What comes to mind when you think about the Demand Planning role? Sophisticated econometric models, highly analytical work, and number crunching? This was my first impression when I saw an advertisement for an internship in a Demand Planning department. The reality turned out to be a little different…

How Effective Is Your Company’s Forecasting Process?

What struck me when I started my first job in a Demand Planning team was that you learn a lot about reports and templates, and read a lot of PowerPoint decks, but you don’t learn much about how to actually build a good forecast for your portfolio of products. I started to dig a little deeper into how to improve my forecasts, and what occurred to me was that every one of my colleagues had a different approach to forecasting. The goal of this article is to initiate a discussion on the different ways of working in Demand Planning, and to discuss bottom up and top down forecasting, and why we need to think beyond these two methodologies.

The base forecast generated by statistical models is less biased as it is derived from the performance of each product.

Bottom Up Forecasting

The fundamental component of the bottom up forecasting process is statistics (usually through SAP APO software). The process is organized with a baseline forecast on the SKU level generated by a centralized team, and a final forecast that combines statistics with market intelligence from local Demand Planners working in particular markets. The monthly process consists of the following:

  • Statistical models are recalculated with data from the recently finished month.
  • Monthly calls between the local Demand Planner and the Central Demand Planner to discuss recent forecast changes, top sales outliers and major root causes of forecast errors.
  • The base forecast Demand Planner meets with the Sales team to add market knowledge.
  • Creation of a separate forecast for New Product Development and New Product implementation provided by Marketing.
  • Presentation of final forecast figures to upper management to achieve official sign off on forecast figures (reflected in USD value, not volume).
  • Develop Operational Sales Plan with monthly update to aid product availability forecast.

Sales teams members must share responsibility for forecast accuracy. That means putting narrow functional objectives to one side.

Top Down Forecasting

The top down forecasting process relies strongly on Sales engagement and is more simplified. This process consists of:

  • Monthly forecast revision with Sales team representatives (which is an additional function within the wider Sales structure) who bring projected sales figures at the product family level.
  • The Demand Planner challenges those figures and its major assumptions.
  • The final forecast figures form the basis of the Operational Sales Plan for the company, which is signed off by management (working to the one number concept).
  • The Demand Planner forecasts a mix of products, arriving at a total figure for the product family as agreed with Sales.

The base for forecasting the product mix is historical sales split within product family. The split is modified to include all latest information like new listing and delisting at customers’ stores, promotions, Marketing support, New Product Developments and cannibalization.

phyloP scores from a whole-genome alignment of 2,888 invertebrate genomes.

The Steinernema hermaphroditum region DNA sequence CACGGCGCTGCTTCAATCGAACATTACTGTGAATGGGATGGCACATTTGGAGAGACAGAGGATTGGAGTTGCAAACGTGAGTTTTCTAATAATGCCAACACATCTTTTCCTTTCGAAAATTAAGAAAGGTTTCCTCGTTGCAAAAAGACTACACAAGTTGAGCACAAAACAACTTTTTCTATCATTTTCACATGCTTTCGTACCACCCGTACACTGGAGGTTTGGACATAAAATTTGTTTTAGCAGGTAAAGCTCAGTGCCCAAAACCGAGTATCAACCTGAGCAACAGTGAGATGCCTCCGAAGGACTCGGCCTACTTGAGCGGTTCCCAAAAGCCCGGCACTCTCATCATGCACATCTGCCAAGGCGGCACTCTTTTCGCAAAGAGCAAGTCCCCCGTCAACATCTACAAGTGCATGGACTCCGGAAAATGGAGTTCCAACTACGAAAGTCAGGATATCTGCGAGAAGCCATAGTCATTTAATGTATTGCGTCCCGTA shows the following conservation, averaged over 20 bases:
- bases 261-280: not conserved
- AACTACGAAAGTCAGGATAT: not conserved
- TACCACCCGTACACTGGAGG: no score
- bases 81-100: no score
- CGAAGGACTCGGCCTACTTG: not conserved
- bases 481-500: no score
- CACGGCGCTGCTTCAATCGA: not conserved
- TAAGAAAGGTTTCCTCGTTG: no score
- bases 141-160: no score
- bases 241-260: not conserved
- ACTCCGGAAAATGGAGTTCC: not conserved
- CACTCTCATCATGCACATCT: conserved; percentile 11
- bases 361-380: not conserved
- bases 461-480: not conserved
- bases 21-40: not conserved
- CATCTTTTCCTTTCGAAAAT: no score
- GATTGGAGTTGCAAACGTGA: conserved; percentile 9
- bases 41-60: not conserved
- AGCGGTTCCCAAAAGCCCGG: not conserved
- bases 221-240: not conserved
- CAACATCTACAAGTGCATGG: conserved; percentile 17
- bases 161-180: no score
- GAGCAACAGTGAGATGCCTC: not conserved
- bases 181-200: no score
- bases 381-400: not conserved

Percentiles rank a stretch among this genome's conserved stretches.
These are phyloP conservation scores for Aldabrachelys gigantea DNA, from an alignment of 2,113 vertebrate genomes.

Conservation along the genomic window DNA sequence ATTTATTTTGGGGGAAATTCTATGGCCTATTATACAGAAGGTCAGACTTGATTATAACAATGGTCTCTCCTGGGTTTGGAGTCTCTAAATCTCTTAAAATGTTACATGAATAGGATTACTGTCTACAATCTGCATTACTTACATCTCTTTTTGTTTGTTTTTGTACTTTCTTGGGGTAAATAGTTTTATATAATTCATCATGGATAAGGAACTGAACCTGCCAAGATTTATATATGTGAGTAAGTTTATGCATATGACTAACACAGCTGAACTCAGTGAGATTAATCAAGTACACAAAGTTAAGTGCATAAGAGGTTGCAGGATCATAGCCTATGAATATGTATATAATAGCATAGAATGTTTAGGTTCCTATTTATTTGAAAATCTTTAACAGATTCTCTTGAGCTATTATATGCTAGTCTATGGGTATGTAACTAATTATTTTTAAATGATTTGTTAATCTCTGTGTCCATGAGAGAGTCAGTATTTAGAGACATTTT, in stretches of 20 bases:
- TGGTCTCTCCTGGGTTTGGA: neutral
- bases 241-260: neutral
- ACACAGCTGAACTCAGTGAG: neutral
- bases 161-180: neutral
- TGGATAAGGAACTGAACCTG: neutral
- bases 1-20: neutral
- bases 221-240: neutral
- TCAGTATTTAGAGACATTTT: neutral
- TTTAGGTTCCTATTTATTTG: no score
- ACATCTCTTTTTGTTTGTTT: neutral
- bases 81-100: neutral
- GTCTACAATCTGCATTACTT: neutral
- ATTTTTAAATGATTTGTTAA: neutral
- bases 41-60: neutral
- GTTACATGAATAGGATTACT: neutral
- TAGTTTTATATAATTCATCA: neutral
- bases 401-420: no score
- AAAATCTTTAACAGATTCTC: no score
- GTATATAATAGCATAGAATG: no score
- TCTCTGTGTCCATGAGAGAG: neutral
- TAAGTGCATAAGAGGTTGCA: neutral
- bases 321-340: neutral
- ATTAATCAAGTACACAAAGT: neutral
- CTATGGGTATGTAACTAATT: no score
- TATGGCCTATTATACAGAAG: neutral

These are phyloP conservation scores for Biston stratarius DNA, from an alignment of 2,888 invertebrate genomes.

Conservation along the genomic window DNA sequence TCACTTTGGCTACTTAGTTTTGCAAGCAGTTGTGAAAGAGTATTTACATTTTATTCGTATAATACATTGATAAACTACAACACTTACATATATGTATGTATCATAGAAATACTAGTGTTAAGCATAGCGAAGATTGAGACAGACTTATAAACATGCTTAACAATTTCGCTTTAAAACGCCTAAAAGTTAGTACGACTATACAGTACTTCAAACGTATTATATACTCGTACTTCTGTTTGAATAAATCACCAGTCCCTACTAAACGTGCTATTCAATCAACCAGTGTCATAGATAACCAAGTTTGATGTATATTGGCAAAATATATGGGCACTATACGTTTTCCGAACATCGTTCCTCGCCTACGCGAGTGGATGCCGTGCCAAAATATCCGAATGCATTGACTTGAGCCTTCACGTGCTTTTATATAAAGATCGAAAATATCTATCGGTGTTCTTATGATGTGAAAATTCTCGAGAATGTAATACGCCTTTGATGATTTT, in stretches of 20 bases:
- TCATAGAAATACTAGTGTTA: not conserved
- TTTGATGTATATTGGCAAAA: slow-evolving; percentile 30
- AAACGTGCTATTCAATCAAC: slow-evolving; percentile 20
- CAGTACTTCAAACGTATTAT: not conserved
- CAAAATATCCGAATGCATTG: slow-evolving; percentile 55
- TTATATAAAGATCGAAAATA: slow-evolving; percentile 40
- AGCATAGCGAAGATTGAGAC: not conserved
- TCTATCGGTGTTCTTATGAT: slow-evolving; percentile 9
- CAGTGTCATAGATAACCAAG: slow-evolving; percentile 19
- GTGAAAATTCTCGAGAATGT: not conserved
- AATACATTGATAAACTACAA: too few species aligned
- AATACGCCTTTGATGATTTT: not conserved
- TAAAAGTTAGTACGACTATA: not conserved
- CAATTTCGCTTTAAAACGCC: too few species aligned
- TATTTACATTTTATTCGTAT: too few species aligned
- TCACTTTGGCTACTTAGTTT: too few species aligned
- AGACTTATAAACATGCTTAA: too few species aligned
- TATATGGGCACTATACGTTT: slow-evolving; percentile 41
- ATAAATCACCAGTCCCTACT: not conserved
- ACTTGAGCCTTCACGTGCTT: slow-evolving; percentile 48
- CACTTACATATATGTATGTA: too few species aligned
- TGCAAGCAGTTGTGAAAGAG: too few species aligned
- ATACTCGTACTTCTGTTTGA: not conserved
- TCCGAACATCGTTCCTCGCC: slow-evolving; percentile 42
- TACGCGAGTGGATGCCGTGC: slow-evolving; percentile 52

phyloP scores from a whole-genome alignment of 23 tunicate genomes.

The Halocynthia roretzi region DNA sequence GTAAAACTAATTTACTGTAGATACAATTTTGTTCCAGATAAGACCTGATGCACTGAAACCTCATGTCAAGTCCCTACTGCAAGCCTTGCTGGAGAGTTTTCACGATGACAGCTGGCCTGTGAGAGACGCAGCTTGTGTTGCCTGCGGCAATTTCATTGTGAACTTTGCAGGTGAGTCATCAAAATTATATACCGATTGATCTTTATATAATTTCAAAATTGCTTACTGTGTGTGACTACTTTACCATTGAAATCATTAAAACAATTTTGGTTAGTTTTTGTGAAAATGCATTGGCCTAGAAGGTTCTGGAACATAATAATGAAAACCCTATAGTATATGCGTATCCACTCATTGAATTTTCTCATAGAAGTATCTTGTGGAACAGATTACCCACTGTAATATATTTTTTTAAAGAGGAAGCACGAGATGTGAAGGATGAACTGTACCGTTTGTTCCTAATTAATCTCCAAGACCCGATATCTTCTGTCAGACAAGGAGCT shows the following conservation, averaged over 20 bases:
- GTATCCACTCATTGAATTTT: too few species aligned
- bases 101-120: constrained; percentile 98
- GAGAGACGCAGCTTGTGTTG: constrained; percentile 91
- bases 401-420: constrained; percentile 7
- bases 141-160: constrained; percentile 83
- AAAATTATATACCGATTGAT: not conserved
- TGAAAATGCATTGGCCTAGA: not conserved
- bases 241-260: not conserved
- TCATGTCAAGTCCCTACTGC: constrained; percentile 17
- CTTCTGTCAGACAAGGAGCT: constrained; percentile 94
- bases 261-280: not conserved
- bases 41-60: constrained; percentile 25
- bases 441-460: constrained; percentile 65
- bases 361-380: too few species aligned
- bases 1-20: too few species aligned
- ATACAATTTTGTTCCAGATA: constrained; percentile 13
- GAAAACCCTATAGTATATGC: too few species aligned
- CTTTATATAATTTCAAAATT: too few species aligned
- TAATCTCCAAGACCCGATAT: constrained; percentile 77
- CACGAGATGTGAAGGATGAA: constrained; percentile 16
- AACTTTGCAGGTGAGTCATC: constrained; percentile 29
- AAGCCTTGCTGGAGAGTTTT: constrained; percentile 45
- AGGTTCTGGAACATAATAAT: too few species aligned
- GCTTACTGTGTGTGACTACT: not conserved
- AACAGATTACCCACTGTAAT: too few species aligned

In both processes, Sales teams have very different objectives to us as Demand Planners.

Pros And Cons Of Each Process

In both methods, the role of the Demand Planner and its impact on final figures is different. The advantage of the bottom up approach is higher autonomy for the Demand Planner and greater control. The base forecast generated by statistical models is less biased as it is derived from the performance of each product. On the other hand, higher engagement with Sales in the top down forecast process gives the benefit of inputting valuable market intelligence.

In both processes, Sales teams have very different objectives to us as Demand Planners. In bottom up forecasting, they tend to increase volumes to secure the stock to avoid missing out on potential sales, which leaves the company at risk of holding excess inventory. Sales also declare numbers only in dollars and on a brand level. Once this Sales Plan is signed off by management, these numbers form the basis of the Operational Sales Plan, meaning the Sales team’s conservative bias affects the whole organization.

In top down forecasting, as the final figures become the official Sales Plan, Sales try to lower them as it is always better for them to set low targets and outperform them, rather than set a realistic range. For top down forecasting it is important, in my opinion, that Sales team members participating in the forecasting process are sharing responsibility for forecast accuracy. That means putting narrow functional objectives to one side.

These Two Forecasting Methodologies Place Limitations on Demand Planning

I cannot help but feel these two approaches place limitations on the Demand Planner function and overall forecast accuracy. There is a need of wider knowledge regarding different ways to work in the Demand Planning role and different methodologies, especially for young people entering this profession. Such knowledge should cover the topics Demand Planners face day to day like incorporating input from Sales regarding a promo event (i.e how to translate information into volumes), how to structure the forecast review meeting, the best tools for forecast analysis, and how to challenge the Commercial team using your statistical output.